Can there be any doubt that Interior Minister Ziad Baroud is the best thing to happen to Lebanese politics in a very long time? I went to hear the minister give the keynote address at a workshop on the Lebanese elections hosted by the Carnegie Middle East Center, the International Foundation for Electoral Systems (IFES), the Lebanese Center for Policy Studies (LCPS), and the International Crisis Group (ICG).
Baroud blew me away (no pun intended). I’d heard him speak on television before and have followed his career since he was a civil society activist with the Civil Campaign for Electoral Reform and a member of the Boutros Commission, but I came away even more impressed by the man after hearing him speak in person. (You can all stop pinching yourselves; yes, I am in fact praising a member of the political establishment). The minister spent the better part of an hour explaining the deficiencies of the Doha electoral law and gesturing towards the specific reforms that need to be introduced as soon as possible after the new chamber is elected. He characterized June 7th as a “by-election”, given that the vast majority of contests were settled in Doha (by virtue of the electoral law adopted). For there to be any semblance of democracy in Lebanon, Baroud explained, an electoral law based on proportional representation is the only solution.
After the minister spoke, there was a very interesting presentation by Richard Chambers of IFES, who discussed mapping of candidates and lists by district. Here are some relevant factoids from the talk:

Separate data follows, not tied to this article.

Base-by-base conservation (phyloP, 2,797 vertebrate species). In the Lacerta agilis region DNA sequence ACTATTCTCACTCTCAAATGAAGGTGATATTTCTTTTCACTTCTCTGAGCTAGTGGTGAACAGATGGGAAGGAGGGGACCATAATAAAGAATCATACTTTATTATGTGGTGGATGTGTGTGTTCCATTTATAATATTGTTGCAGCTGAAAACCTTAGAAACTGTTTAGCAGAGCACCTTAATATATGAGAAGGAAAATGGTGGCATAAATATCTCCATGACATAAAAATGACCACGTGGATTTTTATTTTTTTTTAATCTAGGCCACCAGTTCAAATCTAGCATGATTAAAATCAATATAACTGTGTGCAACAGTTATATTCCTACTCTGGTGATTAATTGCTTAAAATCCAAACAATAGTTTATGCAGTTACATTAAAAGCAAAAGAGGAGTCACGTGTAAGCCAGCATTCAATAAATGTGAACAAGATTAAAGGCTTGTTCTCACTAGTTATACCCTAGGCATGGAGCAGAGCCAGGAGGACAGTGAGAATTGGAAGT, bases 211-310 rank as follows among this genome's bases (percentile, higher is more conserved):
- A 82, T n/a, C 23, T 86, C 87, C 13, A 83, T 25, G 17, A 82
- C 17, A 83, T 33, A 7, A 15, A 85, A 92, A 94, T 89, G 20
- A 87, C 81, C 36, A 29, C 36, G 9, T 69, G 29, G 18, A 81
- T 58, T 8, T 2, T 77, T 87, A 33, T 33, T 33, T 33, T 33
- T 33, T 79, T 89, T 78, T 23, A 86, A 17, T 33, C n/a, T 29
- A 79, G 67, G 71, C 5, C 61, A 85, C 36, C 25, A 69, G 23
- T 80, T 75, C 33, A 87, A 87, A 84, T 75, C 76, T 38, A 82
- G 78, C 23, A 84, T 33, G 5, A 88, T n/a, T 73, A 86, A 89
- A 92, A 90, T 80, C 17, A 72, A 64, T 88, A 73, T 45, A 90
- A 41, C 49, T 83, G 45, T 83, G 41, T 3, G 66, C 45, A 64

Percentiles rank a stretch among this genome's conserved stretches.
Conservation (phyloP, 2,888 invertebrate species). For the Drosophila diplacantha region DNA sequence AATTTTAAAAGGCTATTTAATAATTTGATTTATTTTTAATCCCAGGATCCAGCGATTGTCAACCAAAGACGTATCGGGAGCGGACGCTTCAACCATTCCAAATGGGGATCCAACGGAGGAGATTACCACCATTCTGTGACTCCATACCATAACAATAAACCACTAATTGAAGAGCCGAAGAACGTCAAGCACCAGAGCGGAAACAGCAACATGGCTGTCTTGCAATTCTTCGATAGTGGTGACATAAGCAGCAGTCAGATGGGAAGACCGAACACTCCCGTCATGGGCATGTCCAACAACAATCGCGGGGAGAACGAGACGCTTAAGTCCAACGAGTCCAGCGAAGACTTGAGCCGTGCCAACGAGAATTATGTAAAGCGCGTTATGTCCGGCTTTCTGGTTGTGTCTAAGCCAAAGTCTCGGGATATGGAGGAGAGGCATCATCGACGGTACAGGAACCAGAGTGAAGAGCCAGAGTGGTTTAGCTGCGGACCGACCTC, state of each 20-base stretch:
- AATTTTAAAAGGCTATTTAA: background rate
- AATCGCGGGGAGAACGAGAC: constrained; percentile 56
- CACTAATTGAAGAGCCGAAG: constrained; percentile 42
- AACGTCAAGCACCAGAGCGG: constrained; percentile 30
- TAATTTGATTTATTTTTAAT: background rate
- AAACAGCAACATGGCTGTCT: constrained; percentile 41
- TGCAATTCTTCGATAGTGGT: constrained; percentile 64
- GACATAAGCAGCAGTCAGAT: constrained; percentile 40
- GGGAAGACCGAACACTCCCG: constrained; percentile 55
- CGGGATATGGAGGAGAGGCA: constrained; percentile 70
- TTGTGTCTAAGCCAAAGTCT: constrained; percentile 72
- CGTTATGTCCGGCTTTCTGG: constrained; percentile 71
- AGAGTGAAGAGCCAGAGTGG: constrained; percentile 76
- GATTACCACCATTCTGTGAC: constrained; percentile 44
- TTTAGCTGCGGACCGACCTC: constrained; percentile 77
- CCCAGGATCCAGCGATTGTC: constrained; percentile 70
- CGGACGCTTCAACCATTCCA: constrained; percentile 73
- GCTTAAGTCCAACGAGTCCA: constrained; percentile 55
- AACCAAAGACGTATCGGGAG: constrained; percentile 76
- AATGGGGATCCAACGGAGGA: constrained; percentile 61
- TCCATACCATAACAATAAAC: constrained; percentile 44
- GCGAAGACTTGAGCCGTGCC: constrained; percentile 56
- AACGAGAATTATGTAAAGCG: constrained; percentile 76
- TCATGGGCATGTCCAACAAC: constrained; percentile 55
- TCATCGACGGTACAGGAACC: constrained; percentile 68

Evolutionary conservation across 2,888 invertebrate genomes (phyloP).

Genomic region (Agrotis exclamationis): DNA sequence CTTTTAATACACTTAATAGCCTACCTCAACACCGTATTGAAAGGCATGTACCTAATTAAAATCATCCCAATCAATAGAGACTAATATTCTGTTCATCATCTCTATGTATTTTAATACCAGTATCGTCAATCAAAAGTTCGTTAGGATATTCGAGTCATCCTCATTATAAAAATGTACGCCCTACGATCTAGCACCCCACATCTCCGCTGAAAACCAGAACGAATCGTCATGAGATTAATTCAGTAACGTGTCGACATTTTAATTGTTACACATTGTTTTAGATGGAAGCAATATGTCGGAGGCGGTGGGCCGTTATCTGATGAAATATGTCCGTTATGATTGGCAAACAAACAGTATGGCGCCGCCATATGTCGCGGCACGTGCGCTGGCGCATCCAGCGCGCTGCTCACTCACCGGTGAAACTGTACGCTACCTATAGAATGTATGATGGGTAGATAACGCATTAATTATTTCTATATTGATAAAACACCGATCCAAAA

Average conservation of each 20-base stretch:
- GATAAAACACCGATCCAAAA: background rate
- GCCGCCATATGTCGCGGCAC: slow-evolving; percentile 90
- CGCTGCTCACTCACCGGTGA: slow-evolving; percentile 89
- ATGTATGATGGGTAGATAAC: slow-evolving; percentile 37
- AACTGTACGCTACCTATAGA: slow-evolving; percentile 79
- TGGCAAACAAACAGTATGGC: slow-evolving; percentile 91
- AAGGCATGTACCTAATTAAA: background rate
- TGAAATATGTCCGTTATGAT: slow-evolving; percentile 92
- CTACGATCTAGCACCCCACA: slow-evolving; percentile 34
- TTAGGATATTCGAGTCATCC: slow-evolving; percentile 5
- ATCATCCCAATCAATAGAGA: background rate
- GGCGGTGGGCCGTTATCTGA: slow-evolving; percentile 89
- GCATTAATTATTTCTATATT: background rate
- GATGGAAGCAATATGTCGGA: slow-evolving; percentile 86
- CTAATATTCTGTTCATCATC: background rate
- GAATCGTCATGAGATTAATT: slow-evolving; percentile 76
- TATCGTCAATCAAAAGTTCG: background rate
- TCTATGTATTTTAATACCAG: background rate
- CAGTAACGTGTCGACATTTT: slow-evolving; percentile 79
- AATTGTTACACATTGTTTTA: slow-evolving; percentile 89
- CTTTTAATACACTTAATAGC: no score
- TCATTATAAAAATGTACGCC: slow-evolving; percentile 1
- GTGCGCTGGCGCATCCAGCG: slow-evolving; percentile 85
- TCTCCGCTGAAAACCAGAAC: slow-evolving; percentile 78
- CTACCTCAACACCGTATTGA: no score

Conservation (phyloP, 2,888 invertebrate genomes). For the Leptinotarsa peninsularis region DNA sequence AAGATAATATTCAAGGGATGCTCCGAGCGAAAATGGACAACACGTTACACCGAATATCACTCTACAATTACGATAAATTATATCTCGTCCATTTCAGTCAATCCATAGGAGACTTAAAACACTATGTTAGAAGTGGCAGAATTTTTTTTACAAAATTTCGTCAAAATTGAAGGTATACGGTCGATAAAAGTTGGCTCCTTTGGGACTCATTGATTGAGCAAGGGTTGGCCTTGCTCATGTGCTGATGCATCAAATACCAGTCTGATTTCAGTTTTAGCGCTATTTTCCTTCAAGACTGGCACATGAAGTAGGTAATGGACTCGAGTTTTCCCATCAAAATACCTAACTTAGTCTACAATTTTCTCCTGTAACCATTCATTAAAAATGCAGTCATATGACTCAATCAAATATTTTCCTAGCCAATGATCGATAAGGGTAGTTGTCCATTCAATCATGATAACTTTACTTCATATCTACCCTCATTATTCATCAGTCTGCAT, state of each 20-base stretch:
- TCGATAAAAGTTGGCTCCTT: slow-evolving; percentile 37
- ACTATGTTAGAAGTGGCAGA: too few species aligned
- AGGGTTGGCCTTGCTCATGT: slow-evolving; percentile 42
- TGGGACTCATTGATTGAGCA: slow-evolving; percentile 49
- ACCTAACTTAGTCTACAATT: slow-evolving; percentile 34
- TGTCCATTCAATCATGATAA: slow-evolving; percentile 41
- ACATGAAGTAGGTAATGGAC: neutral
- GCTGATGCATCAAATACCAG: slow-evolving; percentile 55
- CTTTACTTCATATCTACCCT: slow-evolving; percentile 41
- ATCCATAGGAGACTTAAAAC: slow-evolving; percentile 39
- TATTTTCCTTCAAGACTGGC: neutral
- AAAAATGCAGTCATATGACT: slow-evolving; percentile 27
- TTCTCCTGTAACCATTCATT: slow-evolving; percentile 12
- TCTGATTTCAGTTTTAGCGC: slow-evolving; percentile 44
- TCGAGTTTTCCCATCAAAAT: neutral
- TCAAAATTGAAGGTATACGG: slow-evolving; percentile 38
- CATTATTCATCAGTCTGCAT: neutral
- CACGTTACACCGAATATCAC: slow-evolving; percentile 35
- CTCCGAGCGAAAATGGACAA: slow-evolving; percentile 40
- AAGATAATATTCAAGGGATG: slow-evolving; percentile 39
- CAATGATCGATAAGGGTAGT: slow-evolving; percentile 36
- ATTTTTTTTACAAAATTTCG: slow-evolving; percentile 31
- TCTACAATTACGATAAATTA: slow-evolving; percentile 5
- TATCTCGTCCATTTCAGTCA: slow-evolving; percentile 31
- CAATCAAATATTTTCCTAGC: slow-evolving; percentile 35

(1) The highest ratio of candidates to seats is in the district of Dinniyeh-Miniyeh, where no fewer than forty candidates are running for three seats.
(2) The largest number of candidates running in a single district is sixty-nine, for Zahle’s seven seats. This will be the so-called ‘Mother of all Battles’, the D-Day, the Guadalcanal, the Waterloo of Lebanon’s elections.
(3) In Batroun, believe it or not, there are two Gebran Bassils running for election. One is the current Minister of Telecommunications and son-in-law of Michel Aoun. The other one is… not.
(4) The ‘Beirut 2’ district is no longer uncontested. One of the agreements in Doha was that this district would be split between March 14 and March 8. This is no longer the case.
(5) In many districts there are two clear lists (loyalists vs. opposition), however in several districts the picture is considerably murkier. This murkiness is the product of two factors: (a) While the candidate registration deadline was yesterday at midnight, there remains some time before the candidacy withdrawl deadline , at which point we will finally know who is actually running; (b) Given that the coalitions have not finished hammering out their internal alliances, it seems that everyone who is vying to be considered on a party list has submitted his/her candidacy, pending the final decision.
What this means is that in some districts there are too many candidates from a given coalition to put together a list. In Beirut 3, for example, there are too many potential March 14 candidates, just as there are too many potential opposition candidates in Keserwan; some people are going to have to be cut.
(6) Finally, there are (rather amazingly) no uncontested seats thus far in this election. In 2005, by contrast, there were seventeen uncontested seats. Of course, this number may change once the withdrawal deadline comes and goes. (Update: This is no longer true. Nazareth Sabounjian withdrew his candidacy in the North Metn district, leaving Hagop Pakradounian as the uncontested winner.)
For more information on Mr. Chambers’ presentation, check the IFES website over the next few days.